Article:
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Do You Know Your Rights During a Police Search?

As residents of the United States, we are granted a certain level of privacy and freedom from government intrusion. With that being said, these freedoms are not absolute. Law enforcement officers are permitted under certain circumstances to perform searches of our homes, vehicles, or other property as a means of identifying and seizing illegal items, stolen goods, or evidence of criminal activity. But under what circumstances may the police perform a search, and what are their limitations?

The police MAY do the following:

1. Perform a “reasonable” search: According to the Fourth Amendment to the United States Constitution, the police reserve the right to perform searches and seizures when it is “reasonable.” To prove that a search is reasonable, the police must have enough evidence to suspect that a person is guilty of wrongdoing, known as probable cause. If a police officer has probable cause, they may perform a search without a warrant.

2. Search when there is no “legitimate expectation of privacy”: If a person does not have a privacy interest in the items or evidence, the police may take them without even performing a formal “search.” For example, a person were to leave their marijuana pipe on the hood of their car overnight. Since there is no “expectation of privacy” for things left in plain view, the police may confiscate it without question. No search has legally occurred.

3. Use firsthand information or an informant: The police may use their own intelligence or reliable information gathered from an informant to justify a search.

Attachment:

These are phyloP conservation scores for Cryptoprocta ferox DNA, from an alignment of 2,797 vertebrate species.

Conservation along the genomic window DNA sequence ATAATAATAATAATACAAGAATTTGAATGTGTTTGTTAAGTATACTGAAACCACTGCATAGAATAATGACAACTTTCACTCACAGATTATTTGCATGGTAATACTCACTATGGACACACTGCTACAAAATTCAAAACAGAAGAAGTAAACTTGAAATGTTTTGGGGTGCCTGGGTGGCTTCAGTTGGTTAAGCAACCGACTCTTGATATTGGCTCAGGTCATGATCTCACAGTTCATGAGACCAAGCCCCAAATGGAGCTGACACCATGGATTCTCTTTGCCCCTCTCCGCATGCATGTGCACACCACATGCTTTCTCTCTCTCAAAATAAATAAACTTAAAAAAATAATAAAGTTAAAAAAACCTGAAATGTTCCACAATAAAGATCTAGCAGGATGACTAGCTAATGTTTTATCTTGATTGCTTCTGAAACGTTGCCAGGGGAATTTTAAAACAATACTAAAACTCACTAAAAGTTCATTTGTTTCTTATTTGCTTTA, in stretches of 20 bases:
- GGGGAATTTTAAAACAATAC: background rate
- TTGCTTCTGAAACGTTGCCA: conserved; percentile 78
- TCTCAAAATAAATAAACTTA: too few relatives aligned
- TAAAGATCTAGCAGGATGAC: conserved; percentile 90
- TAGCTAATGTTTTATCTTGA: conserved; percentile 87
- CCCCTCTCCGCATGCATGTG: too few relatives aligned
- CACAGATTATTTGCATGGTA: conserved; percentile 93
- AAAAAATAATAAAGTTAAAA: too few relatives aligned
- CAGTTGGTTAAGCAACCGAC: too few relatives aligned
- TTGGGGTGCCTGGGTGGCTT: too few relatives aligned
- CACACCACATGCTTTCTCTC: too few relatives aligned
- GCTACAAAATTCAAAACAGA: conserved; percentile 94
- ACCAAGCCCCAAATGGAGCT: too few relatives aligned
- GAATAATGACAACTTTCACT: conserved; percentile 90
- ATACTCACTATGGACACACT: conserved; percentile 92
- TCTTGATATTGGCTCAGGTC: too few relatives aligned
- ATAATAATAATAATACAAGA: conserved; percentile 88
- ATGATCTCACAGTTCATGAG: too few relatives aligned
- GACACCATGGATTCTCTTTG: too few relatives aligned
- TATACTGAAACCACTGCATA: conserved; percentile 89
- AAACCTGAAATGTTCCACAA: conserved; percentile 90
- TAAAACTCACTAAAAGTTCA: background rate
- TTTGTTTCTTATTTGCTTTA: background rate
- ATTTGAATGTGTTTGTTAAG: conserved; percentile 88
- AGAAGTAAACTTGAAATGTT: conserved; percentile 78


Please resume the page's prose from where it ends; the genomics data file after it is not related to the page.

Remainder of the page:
4. Search beyond the bounds of a warrant: In circumstances where the police are granted a warrant to conduct a search, they may search beyond the bounds specified in the warrant if it is necessary to protect others, prevent evidence from being destroyed, discover more about evidence or stolen items that are stored in plain sight, or to search for evidence or items which the police believe to be in another party of the property based on their initial findings.

5. Search if you consent: The police do not need probable cause or a warrant to search your property if you freely and voluntarily consent to a search.

6. Perform a pat-down: The police may perform a “stop and frisk” search if they believe a person may be concealing a weapon.

The police MAY NOT do any of the following:

1. Search an area where you have a reasonable expectation of privacy: If the police do not have a warrant, they may not perform a search of any area where a person would have a reasonable expectation of privacy, unless one of the warrantless exceptions applies for the given situation.

2. Use evidence obtained illegally against you: If the police conducted a search illegally or unreasonably and obtained evidence against you, it may not be used against you in court. Similarly, evidence obtained illegally may not be used as a means to search for further evidence.

3. Search your vehicle: Unless the police have a reasonable suspicion that your vehicle contains evidence of a crime, illegal items, or stolen goods, your vehicle may not be searched. The police may search your vehicle, however, if it has been confiscated.

4. Frisk you without probable cause: If the police do not have a reasonable suspicion that you are involved in criminal activity, they may not pat you down during a “stop and frisk” situation.

If you are facing charges after the police have searched your property or vehicle, our Milwaukee criminal defense lawyers at the Law Offices of Christopher J. Cherella can examine the circumstances of your situation and determine whether or not your search was performed legally. Having defended hundreds of accused clients for more than 20 years, we can protect your freedom and provide the unshakable support you need during this difficult time.

Call (414) 882-8382 or schedule a free consultation today to review your legal options.

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